Another Problem with Challenges to the Individual Mandate

Gerard Magliocca

Gerard N. Magliocca is the Samuel R. Rosen Professor at the Indiana University Robert H. McKinney School of Law. Professor Magliocca is the author of three books and over twenty articles on constitutional law and intellectual property. He received his undergraduate degree from Stanford, his law degree from Yale, and joined the faculty after two years as an attorney at Covington and Burling and one year as a law clerk for Judge Guido Calabresi on the United States Court of Appeals for the Second Circuit. Professor Magliocca has received the Best New Professor Award and the Black Cane (Most Outstanding Professor) from the student body, and in 2008 held the Fulbright-Dow Distinguished Research Chair of the Roosevelt Study Center in Middelburg, The Netherlands. He was elected to the American Law Institute (ALI) in 2013.

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7 Responses

  1. amused says:

    we already have a fundamental right to health care. It’s called going to the emergency room for free.

    That is absolutely false. Emergency rooms are required to provide service to all, but they are *not* required to provide service for free. You will be charged for the service, and you will be expected to pay. If you don’t pay, the hospital has the right to start collection proceedings, and they routinely do so; they will sell your debt to collection organizations; they will mess your credit score, and you may end up in bankruptcy if you don’t pay your emergency room bill. Now, many hospitals have charitable funds that cover some of these bills for the uninsured, so many people end up not paying, but that’s charity, not government’s mandate.

    Do not confuse the requirement to provide service with the requirement to provide *free* service. The US does *not* give its citizens a fundamental right to health care.

  2. anon says:

    Is another difference that military service, taxes, and juries are all mentioned in the Constitution?

  3. Gerard Magliocca says:


    So I see two flaws with my argument in the post. One is the point that the other “compelled” actions are specifically mentioned in the text while health care is not. True, though I’m not sure how significant that is. The other is that the individual mandate sweeps more broadly than the ER right, so people are being made to pay for things that they are not entitled to get. Thus, you could say that the mandate as currently set is invalid, though a narrower one might survive scrutiny.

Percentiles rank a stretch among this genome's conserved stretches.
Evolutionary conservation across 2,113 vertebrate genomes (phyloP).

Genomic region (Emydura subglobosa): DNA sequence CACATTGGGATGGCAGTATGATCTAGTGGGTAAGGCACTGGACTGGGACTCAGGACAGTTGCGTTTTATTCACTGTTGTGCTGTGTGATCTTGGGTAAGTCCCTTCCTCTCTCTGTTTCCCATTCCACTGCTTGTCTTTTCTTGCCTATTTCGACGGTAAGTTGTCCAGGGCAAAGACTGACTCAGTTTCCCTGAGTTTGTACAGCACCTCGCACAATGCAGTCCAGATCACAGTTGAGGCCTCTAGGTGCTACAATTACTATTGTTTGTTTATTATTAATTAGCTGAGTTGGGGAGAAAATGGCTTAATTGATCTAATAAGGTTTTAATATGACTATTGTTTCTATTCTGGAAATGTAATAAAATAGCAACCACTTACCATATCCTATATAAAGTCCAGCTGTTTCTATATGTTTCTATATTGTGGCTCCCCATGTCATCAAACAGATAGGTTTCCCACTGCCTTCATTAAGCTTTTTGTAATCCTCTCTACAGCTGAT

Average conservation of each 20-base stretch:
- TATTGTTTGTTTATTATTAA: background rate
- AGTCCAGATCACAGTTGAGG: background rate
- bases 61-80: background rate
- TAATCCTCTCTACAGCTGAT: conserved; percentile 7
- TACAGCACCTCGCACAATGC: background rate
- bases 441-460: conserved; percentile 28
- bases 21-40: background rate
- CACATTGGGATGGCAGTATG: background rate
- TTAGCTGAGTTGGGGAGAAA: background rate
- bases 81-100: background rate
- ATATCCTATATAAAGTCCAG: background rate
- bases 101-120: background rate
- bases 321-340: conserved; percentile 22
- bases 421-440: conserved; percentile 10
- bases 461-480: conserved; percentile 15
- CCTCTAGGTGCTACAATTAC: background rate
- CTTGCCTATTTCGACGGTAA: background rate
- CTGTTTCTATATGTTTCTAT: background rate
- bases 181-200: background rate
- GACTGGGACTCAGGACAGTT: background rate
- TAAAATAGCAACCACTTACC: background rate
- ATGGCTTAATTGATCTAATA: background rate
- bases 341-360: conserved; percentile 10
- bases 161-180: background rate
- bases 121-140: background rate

I should add that it is true that my use of the word “free” to describe ER care is too simplistic, though I don’t agree with everything that the first comment says.

  4. Frank Pasquale says:

    EMTALA does effectively leverage US government funding of hospitals to require those with ERs to provide care regardless of the patient’s ability to pay. At least one provider in an ER challenged that requirement as a taking:

    As the court responded, “Governmental regulation that affects a group’s property interests ‘does not constitute a taking of property where the regulated group is not required to participate in the regulated industry.’ . . . Only hospitals that voluntarily participate in the federal government’s Medicare program must comply with EMTALA. . . [P]hysicians only voluntarily accept responsibilities under EMTALA if they consider it in their best interest to do so.”

    I don’t know exactly how this type of reasoning will bear on the individual mandate controversy.

  5. Gerard Magliocca says:


    Hmm . . . that’s interesting. It would seem to cut in favor of the claims against the mandate, though perhaps only slightly.

    Sorting all of this out before I write the symposium piece on this for FIU is going to be tough. I’m still not sure where I come down on this.

  6. ‘Is another difference that military service, taxes, and juries are all mentioned in the Constitution?”

    Military service is. The draft most assuredly is not, and it’s use during the Civil war was considered highly controversial for that reason.

    It should also be noted that, free or not, the only treatment emergency rooms are required to provide is to stabilize your condition. Restoring you to health is not included, and even conditions which might kill you in the near future may only result in an admonition to seek medical treatment, if you’re capable of living long enough to go somewhere else to obtain it.

    It’s not just the “free” part that’s an exaggeration, IOW.

  7. Vickie Williams says:

    EMTALA is spending clause legislation. The requirement to provide services in the emergency room to all who come, regardless of ability to pay, is only incumbent upon those hospitals that have an ER and accept Medicare. Theoretically, (although not practically), hospitals have a choice–they can opt out of Medicare and not have the obligation. As we know, the court has never held a piece of spending clause legislation to cross the line into impermissible “coercion.” The individual mandate finds its source in either the Commerce Clause or the taxing power. The Court’s analyses of the scope of congressional power under these sources has been quite different from the way it has analyzed Congressional spending power.